Book-tax conformity: Empirical evidence from Germany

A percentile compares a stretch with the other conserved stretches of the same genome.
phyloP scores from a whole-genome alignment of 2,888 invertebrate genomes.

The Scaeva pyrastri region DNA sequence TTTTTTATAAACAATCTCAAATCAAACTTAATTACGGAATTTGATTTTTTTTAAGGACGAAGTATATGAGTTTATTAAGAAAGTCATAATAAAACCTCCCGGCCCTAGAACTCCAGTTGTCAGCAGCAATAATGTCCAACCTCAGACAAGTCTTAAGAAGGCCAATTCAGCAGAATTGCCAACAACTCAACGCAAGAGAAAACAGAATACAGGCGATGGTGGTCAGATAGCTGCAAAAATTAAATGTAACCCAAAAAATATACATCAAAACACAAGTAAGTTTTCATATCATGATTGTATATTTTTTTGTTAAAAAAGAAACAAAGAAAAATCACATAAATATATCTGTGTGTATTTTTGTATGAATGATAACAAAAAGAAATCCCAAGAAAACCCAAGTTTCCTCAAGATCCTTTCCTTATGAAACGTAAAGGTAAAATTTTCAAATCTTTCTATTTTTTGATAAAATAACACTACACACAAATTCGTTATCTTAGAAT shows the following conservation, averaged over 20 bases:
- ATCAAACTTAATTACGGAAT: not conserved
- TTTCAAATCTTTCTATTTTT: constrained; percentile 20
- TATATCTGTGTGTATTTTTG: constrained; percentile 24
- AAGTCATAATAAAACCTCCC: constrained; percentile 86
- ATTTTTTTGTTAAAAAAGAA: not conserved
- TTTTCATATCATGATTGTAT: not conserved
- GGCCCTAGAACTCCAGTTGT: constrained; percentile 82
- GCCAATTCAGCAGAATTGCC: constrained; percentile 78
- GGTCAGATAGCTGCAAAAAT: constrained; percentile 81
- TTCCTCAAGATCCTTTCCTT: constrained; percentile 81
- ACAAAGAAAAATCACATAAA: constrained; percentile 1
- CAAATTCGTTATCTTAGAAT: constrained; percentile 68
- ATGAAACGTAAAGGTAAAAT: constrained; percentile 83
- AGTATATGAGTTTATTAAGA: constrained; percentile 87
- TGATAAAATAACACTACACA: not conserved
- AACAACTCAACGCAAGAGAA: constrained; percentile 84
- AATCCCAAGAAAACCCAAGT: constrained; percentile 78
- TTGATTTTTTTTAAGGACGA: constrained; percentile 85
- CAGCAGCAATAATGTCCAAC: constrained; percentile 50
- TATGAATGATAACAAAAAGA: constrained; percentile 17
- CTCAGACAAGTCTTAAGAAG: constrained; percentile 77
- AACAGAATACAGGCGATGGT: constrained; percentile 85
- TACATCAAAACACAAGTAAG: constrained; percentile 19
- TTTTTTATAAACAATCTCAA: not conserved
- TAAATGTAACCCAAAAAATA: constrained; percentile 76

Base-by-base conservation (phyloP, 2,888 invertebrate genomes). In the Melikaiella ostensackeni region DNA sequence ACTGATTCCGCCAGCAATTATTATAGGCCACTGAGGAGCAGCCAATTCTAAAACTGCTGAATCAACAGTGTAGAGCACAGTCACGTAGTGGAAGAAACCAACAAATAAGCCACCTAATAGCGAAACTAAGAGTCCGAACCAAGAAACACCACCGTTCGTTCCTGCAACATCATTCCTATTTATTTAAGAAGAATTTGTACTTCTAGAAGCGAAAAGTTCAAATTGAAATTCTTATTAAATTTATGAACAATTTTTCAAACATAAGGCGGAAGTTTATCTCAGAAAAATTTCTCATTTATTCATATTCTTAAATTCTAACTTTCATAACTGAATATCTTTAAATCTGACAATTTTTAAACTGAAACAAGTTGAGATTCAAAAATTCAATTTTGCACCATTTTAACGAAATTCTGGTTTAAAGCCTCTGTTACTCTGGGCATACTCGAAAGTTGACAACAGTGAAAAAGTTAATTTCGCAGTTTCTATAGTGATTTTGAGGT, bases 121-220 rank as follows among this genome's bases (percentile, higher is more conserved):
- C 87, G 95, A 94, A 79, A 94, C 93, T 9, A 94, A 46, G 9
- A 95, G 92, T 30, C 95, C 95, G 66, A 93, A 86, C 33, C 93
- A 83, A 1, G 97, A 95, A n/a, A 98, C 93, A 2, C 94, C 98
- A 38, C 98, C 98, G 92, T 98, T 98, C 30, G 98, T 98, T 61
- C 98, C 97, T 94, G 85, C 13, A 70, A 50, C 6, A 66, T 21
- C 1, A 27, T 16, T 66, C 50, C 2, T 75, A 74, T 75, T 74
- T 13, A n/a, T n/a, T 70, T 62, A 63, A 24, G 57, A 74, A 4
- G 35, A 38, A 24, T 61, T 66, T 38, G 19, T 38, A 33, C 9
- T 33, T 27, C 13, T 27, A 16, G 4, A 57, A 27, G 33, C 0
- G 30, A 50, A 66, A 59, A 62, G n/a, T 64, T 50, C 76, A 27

We use a unique matched tax return-financial statement data set to examine the magnitude and sources of book-tax differences in Germany. For the first time, the data set enables us to evaluate the extent to which financial and tax accounting differ in Germany in the most accurate manner. Despite the close link between financial and tax accounting in Germany, we find that corporate taxable income and income reported to shareholders diverge considerably. Regression results suggest that this reporting gap is largely attributable to legal differences between financial and tax accounting and we cannot provide evidence that tax aggressive reporting adds to it. However, further analyses show that firms actively engaged in corporate restructuring exhibit larger book-tax differences than other firms. We interpret this result as evidence of firms willing to give up the administrative advantages of a one-book accounting system in order to achieve desired tax or financial accounting result, if book-tax conformity is not required. Thus, the results not only provide insights into the relatively unexplored area of behavioral response to changes in the degree of book-tax conformity, but also add a new perspective to the discussion surrounding the implementation of the German Accounting Law Modernization Act (BilMoG) in 2010.
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